Getting There

Oregon Part 1 - 7As I sit here looking at people board Allegiant Air Flight 556, I’m struck how much I’ve gotten out of the habit of people watching. People come in all shapes and colors. There’s a man sitting two seats away who looks older, but is tanned and very slim and fit. I’m guessing he’s a bicyclist. A woman just got on board and looks to be older, but also appears as if she’s six months pregnant, which is one of the sure signs of having fibroids. Yeah, personal experience. The young attractive girl across the aisle is sporting a black cast on her arm and a “what the hell” expression on her face.

All of the people here have stories which the writer part of me is dying to know. But today, my story is the only one that’s on my mind. I haven’t been on an airplane since before 9/11. There was never any need! My travels have all consisted of day and/or road trips. Even those few times that I’ve been lucky enough to get some training through The Day Job™ in the form of conferences or conventions, I’ve only been able to do so when they’ve been in Vegas.

So as you can imagine, my first trip to Oregon in over 16 years is quite an adventure. My last trip was through Salem, Bend, and Boring; this will see me in the Rogue Valley AVA towns of Medford and Ashland. Apparently the trip between those two towns is a corridor of wineries. I’m good with that.

The plane arrived in Medford late Thursday morning and I rented a car through Budget Rent-A-Car.  The entire Medford airport is about the same size as the D Gates at McCarran.  I had walk Way. Out. There. to get the car, and that was fine. Little did I know that that was just the beginning of my “hoofing it” weekend!

Oregon was kind of accidental. Because of my focus on Nevada and California – I do have a California Wine Appellation Specialist certification, after all, and have worked hard to see Nevada wine come to the attention of aficionados – I thought that Oregon, despite its stellar Pinot Noirs, was out of the picture.

Then about a year and a half ago, Zachary, The Oldest Son™, landed there after a semi-disastrous Pacific Crest Trail hike (injuries. not good.) and let me know that he was not leaving. He was there to stay; he had found his Shangri-La. He now lives in Oregon Wine Country.  Am I envious or what.

No, he doesn’t live in Willamette, that bastion of stellar Pinots. He lives in Ashland, which is in the Rogue Valley AVA.  Located in Southern Oregon, Ashland is about 15 miles from the California border; it’s apparently where old hippies (and young ones) go to escape the rat race.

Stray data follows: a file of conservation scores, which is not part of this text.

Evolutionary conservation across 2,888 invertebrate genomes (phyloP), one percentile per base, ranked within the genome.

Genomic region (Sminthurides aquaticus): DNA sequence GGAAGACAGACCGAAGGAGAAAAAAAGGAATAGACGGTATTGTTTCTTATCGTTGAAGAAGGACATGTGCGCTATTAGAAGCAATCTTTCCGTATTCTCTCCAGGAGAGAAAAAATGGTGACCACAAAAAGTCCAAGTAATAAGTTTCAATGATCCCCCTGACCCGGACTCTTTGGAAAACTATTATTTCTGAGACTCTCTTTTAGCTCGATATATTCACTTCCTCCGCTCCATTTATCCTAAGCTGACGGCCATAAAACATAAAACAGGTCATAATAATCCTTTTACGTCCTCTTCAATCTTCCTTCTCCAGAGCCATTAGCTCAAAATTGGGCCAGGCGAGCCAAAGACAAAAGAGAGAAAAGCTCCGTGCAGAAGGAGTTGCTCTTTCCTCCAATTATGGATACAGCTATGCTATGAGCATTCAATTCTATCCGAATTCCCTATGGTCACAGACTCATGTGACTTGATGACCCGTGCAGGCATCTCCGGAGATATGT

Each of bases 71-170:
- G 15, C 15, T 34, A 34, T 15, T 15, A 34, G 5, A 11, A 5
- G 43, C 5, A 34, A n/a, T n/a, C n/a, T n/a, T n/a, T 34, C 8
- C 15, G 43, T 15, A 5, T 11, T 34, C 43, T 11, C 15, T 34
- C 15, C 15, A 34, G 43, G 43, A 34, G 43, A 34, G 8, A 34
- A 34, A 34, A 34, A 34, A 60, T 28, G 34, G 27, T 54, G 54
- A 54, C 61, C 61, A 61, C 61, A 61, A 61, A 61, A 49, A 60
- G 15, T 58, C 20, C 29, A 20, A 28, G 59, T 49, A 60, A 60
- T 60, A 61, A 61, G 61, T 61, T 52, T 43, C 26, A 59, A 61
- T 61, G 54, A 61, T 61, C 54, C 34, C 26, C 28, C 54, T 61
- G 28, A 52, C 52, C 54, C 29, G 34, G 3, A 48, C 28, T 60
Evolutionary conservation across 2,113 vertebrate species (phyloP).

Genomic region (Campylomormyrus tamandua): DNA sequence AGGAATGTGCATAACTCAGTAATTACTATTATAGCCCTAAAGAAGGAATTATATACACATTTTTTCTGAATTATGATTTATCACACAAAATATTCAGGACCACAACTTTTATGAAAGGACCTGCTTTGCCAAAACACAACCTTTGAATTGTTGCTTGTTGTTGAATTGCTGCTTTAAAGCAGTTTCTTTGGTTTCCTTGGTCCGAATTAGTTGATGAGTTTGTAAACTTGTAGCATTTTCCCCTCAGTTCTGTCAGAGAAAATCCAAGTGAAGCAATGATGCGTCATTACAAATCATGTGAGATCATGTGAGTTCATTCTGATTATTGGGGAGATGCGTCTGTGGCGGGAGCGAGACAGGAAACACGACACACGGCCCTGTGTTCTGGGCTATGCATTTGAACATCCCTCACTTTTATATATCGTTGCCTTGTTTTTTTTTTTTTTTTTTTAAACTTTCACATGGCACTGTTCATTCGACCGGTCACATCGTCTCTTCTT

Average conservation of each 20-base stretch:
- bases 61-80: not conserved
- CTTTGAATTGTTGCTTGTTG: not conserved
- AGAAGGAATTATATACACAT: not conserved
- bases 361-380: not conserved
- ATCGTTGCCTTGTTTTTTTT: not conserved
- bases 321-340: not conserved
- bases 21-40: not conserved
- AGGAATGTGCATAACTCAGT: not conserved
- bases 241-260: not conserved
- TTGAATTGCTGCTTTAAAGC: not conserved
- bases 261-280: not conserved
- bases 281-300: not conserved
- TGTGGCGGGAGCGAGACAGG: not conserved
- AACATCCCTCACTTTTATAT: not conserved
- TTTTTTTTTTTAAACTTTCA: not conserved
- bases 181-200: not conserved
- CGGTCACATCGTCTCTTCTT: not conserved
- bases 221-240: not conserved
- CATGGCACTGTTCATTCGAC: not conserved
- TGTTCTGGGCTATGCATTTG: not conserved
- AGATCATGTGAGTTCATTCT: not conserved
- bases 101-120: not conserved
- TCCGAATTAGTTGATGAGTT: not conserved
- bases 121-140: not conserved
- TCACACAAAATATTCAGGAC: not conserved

He has been insisting that I needed to come up to visit.  I had no idea that a simple weekend trip would change my life.

A Little about the Rogue and Ashland

Scenery at Red Lily Winery alongside the Rogue River
Scenery at Red Lily Winery – Rogue River

Rogue Valley is an AVA in Oregon. Since it is not as well-known, people – including myself – think that it is another place where there is beautiful Pinot Noir, just like up in Willamette.

With Rogue Valley’s location in southern Oregon, you will find some Pinot Noirs there just because it’s Oregon, but there are mostly Rhône and Bordeaux varietals with Pinot playing a decided second fiddle. Pinot is the king up in Willamette, but in the Rogue, not so much.

Ashland is about a 25/30 minute drive from Medford. I gloried in the green scenery! It is so different from the browns, tans, and occasional reds in the desert where I’ve lived for most of my life.

Ashland itself is a beautiful little town. It is a resort destination, particularly among the Shakespearean Festival crowd. The Festival takes place from May through November every year. Yes, they make the Shakespearean Festival in Utah pale by comparison.

Everybody walks there, so comfortable shoes are a necessity. Otherwise you will be either driving a car, riding your (probably power assist) bicycle or have achin’ dogs. There are hills there! I know that if I were there for six months I would be in shape just. like. that. In fact, just a couple days after returning home here in Las Vegas, my legs and behind are still aching from tackling those hills and walking everywhere. I did not miss using the car at all.

The mornings saw me picking up Zach and driving the few minutes into town. I’d find a place to park – and take a video of a deer strolling down the middle of the street – and then walk, walk, walk. Whether we were looking for a new apartment/house for him or just visiting some of the quaint businesses downtown, we just walked everywhere. I had brought some comfortable old shoes and despite the fact that the hills were killing me, I braved it and enjoyed every second there.

Deer are omnipresent in Ashland. They are everywhere. EVERYWHERE! According to the locals, they are the pigeons of Ashland. As a visitor I was charmed and fascinated by the fact that the deer were in every yard and on every street corner. In fact, on my first morning when I heard noises out on the front deck of the house where I was staying, I peeked through the window and there were two fawns nosing around the cup of tea I had left out on the small table. I looked at them, they looked at me, and by the time I grabbed my camera, they had disappeared. Dammit!

As soon as I arrived and got settled in, we began our winery visits. The first winery we visited was a small winery called Weisinger Vineyards and set the tone for the weekend. In fact, now that I think of it, it was also the last winery that we visited!

Next: The Wineries





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